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Health Screening – The Business Side

Hello, Dr. Mo here with Digital Nomad Health. When I used to work at Kaiser Permanente, primary care was a health screening business where patients were fed into specialty groups, and documentation determined how much Medicare would reimburse KP. Not much has changed. That is why direct pay models are essential to ensure patient health.

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Primary Care Medicine

The current primary care model is assembly-line care for hospital groups. The patient comes in with a specific condition, which the insurance side reimburses for X dollars. If this patient is referred to a specialist, the reimbursement now goes up to 2X or 3X.

Of course, not all physicians think like this, and we aren’t in on the game. But the incentives are misaligned. If I have a patient who has a certain condition and I don’t refer them to a specialist, I will be left with an unhappy patient. After all, that’s why they are paying so much for their insurance.

Health Screening Businesses

Colonoscopies, mammograms, blood tests, and PAP smears are all screening tests that end up creating a lot of unnecessary interventions for the patient.

Are they needed? Absolutely. For the right patient, these screening tests are life-saving. But to determine the appropriate need, a proper patient-doctor relationship is needed.

The physician has to spend the time to educate the person and make the right decision. Should the screening test be a mammogram? Not always. Just because the USPSTF says it should be a mammogram doesn’t make it right – sometimes an MRI is needed.

Should an abnormal PAP immediately go to Gynecology? Does it need a Colposcopy? There is a lot more art to this than science, and it certainly shouldn’t be a business, as I’ve argued.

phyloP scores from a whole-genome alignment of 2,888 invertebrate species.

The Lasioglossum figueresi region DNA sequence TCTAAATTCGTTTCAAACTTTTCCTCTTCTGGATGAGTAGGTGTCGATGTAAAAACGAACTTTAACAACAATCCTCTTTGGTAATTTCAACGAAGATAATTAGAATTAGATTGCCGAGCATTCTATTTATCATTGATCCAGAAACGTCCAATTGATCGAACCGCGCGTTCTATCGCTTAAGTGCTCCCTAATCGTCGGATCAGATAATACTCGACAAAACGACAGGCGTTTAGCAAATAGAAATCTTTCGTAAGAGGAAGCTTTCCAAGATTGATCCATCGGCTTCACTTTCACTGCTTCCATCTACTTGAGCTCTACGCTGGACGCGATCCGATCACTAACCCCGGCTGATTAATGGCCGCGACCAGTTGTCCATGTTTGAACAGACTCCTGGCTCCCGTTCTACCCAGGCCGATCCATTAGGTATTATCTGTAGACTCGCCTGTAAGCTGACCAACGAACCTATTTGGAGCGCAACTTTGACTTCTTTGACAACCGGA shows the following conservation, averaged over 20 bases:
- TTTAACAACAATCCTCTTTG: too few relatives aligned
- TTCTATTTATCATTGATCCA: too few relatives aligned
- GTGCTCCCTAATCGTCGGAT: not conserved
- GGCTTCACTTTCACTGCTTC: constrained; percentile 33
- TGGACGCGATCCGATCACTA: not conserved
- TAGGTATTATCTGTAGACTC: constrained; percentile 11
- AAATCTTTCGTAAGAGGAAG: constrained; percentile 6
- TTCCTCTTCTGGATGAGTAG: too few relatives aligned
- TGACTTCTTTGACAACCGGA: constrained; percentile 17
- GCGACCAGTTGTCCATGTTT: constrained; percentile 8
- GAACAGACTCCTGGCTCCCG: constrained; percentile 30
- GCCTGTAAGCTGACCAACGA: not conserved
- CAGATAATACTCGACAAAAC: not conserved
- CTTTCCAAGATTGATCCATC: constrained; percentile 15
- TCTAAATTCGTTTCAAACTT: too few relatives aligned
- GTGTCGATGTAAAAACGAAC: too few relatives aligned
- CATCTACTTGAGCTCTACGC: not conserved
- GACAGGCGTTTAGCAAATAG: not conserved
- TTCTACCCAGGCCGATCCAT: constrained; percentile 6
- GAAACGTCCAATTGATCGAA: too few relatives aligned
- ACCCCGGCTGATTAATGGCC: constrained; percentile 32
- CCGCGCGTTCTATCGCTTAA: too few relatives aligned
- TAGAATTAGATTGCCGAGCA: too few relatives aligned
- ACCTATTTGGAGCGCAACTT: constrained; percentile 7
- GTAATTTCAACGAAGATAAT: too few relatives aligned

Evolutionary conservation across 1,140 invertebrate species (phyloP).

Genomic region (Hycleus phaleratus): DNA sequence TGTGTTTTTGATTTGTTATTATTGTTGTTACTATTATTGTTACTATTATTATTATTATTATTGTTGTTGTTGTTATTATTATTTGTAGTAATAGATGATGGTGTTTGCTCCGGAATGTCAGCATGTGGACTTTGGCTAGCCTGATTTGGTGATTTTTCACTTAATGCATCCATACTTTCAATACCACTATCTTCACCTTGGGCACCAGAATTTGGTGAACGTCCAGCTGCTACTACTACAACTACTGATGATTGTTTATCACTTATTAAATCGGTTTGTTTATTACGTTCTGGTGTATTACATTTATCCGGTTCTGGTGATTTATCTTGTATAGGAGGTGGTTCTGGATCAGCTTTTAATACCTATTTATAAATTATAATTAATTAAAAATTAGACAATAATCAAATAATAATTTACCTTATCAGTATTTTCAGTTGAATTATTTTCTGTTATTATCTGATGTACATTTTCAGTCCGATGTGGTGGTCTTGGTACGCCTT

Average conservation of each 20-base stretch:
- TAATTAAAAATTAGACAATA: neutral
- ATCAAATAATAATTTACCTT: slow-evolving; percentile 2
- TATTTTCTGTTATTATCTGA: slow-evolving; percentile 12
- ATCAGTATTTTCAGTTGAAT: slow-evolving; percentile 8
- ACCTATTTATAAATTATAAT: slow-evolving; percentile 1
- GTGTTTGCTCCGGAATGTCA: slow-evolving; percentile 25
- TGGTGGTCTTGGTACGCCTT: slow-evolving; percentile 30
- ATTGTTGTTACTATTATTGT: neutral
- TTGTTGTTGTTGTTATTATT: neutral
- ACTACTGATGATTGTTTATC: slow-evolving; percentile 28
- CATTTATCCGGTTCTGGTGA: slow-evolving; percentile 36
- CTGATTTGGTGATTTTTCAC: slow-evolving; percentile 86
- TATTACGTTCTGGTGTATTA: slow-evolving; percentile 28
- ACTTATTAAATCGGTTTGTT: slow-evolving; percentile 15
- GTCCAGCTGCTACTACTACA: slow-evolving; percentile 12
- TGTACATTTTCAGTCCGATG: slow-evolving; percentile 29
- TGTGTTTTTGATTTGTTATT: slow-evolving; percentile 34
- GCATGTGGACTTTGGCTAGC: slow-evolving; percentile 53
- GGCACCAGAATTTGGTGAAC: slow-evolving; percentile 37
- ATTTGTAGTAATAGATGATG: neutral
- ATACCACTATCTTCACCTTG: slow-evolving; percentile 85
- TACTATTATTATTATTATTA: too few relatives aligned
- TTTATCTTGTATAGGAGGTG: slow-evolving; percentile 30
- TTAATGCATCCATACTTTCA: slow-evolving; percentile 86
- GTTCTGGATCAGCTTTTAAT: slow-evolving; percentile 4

Building the Patient-Doctor Relationship

It’s a vulnerable place to rely on your Primary Care doctor for the future of your health. But it’s not as bad as it seems. Your doctor has trained for this all of their life and will be excited to age with you and see you prosper.

You cannot build a long-term, healthy patient-doctor relationship with a brand. A brand is beholden to its investors and hires and terminates physicians based on how productive they can be.

I have considered many times to work for someone else instead of going through the tedious process of setting up my own clinic. But I have to, first and foremost, make sure that I can work in a setting where my patient care comes first. Let everything else fall where it may.

Virtual Primary Care Brands

I am thinking of telehealth brands such as Curai, MDLive, and PlushCare – I have worked for Teladoc and Babylon in the past, so I know where their allegiance lies.

The intention of a virtual primary care brand is good – those physicians want to help patients. But the brand has to stand for something greater than profits and be willing to fight for the physicians who prioritize clinical care over regulatory hoops.

I don’t want a business to tell me if I’m doing enough health screening or if I’ve met the metrics of enough referrals, prescriptions, or testing. It’s like my refrigerator keeping track of how much junk food I had and pinging me to have more if I didn’t meet its junk food quota.

Profits in Healthcare

So what about profits? Can a healthcare business be profitable? Of course! In fact, the more you do for the patient and the more you improve their health outcomes, the more you should profit.

Healthcare profits help drive competition, which sparks innovation. But along the way, we need regulators who are looking out for the patient. Not regulators who are looking to punish doctors but those who keep businesses accountable to patients.

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